TREASURIES-U.S. yields up as GDP, labor data point to economic resilience

BY Reuters | ECONOMIC | 01/26/23 03:29 PM EST
    (Adds details on auction, updates prices)
    By Davide Barbuscia
       NEW YORK, Jan 26 (Reuters) - U.S. Treasury yields rose
on Thursday after data showed resilience in the U.S. economy,
potentially strengthening the case for the Federal Reserve to
maintain its hawkish posture in coming months as it seeks to
cool inflation.
    GDP increased at a 2.9% annualized rate last quarter, the
Commerce Department said in its advance fourth-quarter GDP
growth estimate on Thursday. The economy grew at a 3.2% pace in
the third quarter. Economists polled by Reuters had forecast GDP
would rise at a 2.6% rate.
    A separate report from the Labor Department on Thursday
showed the labor market remained strong, with initial claims for
state unemployment benefits dropping 6,000 to a seasonally
adjusted 186,000 for the week ended Jan. 21, lower than the
192,000 reported for the previous week.
    Benchmark U.S. Treasury 10-year yields rose by
about 3 basis points to 3.491% on Thursday. Two-year yields
, which tend to more closely reflect monetary policy
expectations, went up by about 4 basis points to 4.178%.
    Before the data was released, yields were already up on the
back of euro zone bond yields, which rose on Thursday after
recent hawkish comments from European Central Bank officials.
    "This morning we started to see some data coming in a bit
above expectations, which is a good sign for growth, and that's
going to help decrease the downside move in Treasury yields that
had been developing in the last couple of weeks," said Matthew
Miskin, co-chief investment strategist at John Hancock
Investment Management.
    The U.S. central bank raised its benchmark overnight rate by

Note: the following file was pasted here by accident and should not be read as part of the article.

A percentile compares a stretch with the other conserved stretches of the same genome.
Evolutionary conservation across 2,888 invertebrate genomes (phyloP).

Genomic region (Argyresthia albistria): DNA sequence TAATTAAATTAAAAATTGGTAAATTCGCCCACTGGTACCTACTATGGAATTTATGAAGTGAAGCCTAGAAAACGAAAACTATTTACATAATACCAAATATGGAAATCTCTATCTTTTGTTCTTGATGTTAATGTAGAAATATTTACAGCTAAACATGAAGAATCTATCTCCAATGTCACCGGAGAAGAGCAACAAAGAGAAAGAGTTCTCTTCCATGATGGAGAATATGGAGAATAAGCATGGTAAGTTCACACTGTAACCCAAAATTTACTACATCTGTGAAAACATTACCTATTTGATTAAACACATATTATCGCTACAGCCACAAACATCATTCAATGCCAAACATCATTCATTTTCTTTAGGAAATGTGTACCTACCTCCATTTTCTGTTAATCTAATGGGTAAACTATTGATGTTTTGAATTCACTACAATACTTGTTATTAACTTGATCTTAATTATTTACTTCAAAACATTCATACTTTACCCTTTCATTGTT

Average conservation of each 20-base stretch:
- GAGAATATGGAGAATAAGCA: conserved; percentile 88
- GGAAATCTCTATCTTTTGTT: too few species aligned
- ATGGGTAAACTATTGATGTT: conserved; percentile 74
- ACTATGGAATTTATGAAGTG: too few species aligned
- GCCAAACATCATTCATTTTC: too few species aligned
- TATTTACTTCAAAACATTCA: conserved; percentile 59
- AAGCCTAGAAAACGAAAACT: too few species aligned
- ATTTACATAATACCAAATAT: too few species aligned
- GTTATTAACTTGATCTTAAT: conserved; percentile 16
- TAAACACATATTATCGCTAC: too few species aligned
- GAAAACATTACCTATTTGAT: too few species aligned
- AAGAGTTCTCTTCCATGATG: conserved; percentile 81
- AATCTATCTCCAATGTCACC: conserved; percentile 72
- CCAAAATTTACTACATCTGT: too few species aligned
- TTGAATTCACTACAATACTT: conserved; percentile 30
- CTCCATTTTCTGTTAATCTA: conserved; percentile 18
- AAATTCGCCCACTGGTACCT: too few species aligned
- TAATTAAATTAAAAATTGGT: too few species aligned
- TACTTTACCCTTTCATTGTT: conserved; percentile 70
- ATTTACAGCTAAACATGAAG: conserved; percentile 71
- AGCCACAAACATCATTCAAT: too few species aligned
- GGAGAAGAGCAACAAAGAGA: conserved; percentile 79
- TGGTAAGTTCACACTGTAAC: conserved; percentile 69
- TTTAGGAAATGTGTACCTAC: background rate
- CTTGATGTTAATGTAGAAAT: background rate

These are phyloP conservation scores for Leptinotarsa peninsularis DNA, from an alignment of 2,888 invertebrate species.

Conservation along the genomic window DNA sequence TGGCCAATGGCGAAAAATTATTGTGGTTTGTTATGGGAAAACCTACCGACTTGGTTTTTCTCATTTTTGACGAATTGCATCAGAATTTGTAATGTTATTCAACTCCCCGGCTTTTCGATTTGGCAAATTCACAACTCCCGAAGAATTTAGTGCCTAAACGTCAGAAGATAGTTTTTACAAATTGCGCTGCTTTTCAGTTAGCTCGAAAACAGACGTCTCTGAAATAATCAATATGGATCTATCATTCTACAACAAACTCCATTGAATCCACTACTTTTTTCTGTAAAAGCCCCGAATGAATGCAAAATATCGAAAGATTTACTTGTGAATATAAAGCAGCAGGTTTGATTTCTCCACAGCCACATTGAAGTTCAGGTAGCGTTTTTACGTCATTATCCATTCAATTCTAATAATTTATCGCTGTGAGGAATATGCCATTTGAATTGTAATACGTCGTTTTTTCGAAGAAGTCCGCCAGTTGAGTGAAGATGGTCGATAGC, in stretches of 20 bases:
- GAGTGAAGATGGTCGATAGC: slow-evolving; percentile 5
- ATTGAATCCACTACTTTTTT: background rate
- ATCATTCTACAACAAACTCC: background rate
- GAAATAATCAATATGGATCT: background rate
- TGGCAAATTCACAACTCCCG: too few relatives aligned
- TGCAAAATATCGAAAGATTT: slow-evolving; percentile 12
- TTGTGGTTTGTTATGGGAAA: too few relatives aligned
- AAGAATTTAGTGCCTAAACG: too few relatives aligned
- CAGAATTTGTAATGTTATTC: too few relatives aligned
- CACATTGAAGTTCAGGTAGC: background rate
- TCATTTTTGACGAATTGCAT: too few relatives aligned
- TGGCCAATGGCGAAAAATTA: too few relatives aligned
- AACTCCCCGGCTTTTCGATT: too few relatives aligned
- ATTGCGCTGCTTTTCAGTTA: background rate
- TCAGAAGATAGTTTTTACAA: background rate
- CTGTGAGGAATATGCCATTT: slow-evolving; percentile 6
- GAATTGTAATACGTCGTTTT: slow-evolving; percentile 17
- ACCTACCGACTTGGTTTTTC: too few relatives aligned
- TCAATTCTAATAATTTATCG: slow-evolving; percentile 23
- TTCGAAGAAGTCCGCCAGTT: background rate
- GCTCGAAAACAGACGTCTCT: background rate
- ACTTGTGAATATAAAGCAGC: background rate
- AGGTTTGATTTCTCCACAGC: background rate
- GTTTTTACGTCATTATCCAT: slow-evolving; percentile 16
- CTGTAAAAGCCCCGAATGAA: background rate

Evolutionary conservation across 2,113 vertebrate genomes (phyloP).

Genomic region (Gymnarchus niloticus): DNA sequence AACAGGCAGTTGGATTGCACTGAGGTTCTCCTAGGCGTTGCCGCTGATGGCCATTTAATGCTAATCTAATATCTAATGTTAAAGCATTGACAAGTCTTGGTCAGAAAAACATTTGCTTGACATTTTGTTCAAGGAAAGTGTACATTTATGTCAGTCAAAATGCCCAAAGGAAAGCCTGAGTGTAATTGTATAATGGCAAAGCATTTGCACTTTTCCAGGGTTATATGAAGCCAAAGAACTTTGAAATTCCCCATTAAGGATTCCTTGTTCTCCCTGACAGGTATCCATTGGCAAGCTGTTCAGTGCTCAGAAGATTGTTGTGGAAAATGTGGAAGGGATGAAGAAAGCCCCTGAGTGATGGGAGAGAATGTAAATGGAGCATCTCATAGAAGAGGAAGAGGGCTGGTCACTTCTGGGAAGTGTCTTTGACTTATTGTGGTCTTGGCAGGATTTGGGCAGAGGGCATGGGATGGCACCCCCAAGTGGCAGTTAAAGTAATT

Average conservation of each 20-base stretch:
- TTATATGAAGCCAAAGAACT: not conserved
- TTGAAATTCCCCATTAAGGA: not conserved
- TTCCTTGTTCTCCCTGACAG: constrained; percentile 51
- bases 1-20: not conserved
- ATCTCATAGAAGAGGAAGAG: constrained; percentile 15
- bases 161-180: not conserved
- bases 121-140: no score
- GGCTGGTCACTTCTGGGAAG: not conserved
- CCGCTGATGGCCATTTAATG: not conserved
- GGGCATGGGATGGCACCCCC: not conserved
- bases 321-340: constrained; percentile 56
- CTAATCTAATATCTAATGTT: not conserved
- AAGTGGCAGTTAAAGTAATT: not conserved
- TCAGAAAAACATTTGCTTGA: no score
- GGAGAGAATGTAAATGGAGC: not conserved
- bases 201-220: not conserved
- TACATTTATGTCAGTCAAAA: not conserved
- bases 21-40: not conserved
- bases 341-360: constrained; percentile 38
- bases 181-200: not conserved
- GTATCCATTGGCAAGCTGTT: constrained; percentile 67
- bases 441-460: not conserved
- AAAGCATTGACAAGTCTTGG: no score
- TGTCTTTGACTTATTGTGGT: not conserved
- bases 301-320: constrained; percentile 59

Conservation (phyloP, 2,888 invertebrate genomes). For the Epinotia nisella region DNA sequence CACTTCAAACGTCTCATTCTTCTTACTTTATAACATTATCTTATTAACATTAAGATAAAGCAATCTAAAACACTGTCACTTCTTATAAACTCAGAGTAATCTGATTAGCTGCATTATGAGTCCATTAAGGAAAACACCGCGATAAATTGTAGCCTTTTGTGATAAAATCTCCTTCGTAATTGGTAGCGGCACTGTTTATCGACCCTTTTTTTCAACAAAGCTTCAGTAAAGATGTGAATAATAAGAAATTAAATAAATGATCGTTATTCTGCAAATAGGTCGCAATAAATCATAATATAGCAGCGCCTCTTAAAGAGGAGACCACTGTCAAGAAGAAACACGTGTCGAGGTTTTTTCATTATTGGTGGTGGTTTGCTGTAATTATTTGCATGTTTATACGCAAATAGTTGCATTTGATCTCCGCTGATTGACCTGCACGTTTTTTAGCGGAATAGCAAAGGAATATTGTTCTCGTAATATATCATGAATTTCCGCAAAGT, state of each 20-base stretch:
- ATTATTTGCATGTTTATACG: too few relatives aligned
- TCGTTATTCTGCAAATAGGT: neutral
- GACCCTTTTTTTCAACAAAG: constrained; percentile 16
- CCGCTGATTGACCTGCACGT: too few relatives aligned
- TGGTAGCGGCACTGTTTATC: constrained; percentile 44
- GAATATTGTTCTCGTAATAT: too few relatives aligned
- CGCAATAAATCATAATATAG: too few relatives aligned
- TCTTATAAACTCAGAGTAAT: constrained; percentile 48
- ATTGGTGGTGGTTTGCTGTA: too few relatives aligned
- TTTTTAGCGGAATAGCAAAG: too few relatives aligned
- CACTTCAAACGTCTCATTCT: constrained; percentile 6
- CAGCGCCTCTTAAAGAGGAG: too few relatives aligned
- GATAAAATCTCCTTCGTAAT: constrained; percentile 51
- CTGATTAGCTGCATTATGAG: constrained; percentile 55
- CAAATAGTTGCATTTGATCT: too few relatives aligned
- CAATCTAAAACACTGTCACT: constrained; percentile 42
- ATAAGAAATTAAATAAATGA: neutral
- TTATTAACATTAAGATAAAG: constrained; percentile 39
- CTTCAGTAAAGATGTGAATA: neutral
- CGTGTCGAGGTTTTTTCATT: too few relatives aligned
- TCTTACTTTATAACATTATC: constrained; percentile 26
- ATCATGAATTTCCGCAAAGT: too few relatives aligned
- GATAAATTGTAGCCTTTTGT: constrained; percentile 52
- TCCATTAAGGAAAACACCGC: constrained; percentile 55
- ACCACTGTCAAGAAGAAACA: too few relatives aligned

4.25 percentage points last year to fight decades-high
inflation, but the rapid tightening of monetary policy - the
fastest since the 1980s - has led investors to weigh inflation
concerns against recessionary fears, with markets gyrating
between the two.
    After a series of supersized rate hikes, the Fed is now
largely expected to deliver a smaller 25-basis-point hike next
week after indications of a slowdown in inflation.
    Signs of strength in the economy could be seen as supporting
a so-called "soft landing" scenario, one in which the Fed
manages to tame inflation without causing a recession. But
investors and analysts still point to the risk of
over-tightening due to the delayed effects of monetary policy.
    "We still expect the lagged impact of the surge in interest
rates to push the economy into a mild recession in the first
half of this year," Andrew Hunter, senior U.S. economist at
Capital Economics, said in a note.
    For Alexandra Wilson-Elizondo, head of multi-asset retail
investing at Goldman Sachs Asset Management, strong labor market
data on Thursday suggested an imminent dovish change of course
by the Fed remained unlikely.
    "It is difficult to see unemployment rising to the required
rate to moderate wage inflation at these levels of growth. We
believe above-potential growth, in combination with the low
level of jobless claims, should challenge the view of a policy
pivot in the near term," she said.
    The U.S. Treasury on Thursday auctioned $35 billion in
seven-year notes at a high yield of 3.517%, 2.2 basis points
below the expected rate at the bid deadline, reflecting strong
investor demand. The bid-to-cover ratio was strong at 2.69
times, above last year's average.
      January 26 Thursday 3:00PM New York / 2000 GMT
                               Price        Current   Net
                                            Yield %   Change
 Three-month bills             4.5525       4.6689    -0.006
 Six-month bills               4.655        4.8328    0.008
 Two-year note                 99-230/256   4.1785    0.042
 Three-year note               99-250/256   3.883     0.042
 Five-year note                99-154/256   3.5878    0.044
 Seven-year note               102          3.5464    0.037
 10-year note                  105-56/256   3.491     0.029
 20-year bond                  103-92/256   3.7576    0.019
 30-year bond                  106-188/256  3.6281    0.004

                               Last (bps)   Net
 U.S. 2-year dollar swap        27.75        -1.50
 U.S. 3-year dollar swap        13.50        -0.50
 U.S. 5-year dollar swap         6.00         1.50
 U.S. 10-year dollar swap       -3.00         0.25
 U.S. 30-year dollar swap      -38.25         1.00

 (Reporting by Davide Barbuscia; Editing by Chizu Nomiyama, Paul
Simao and Jonathan Oatis)

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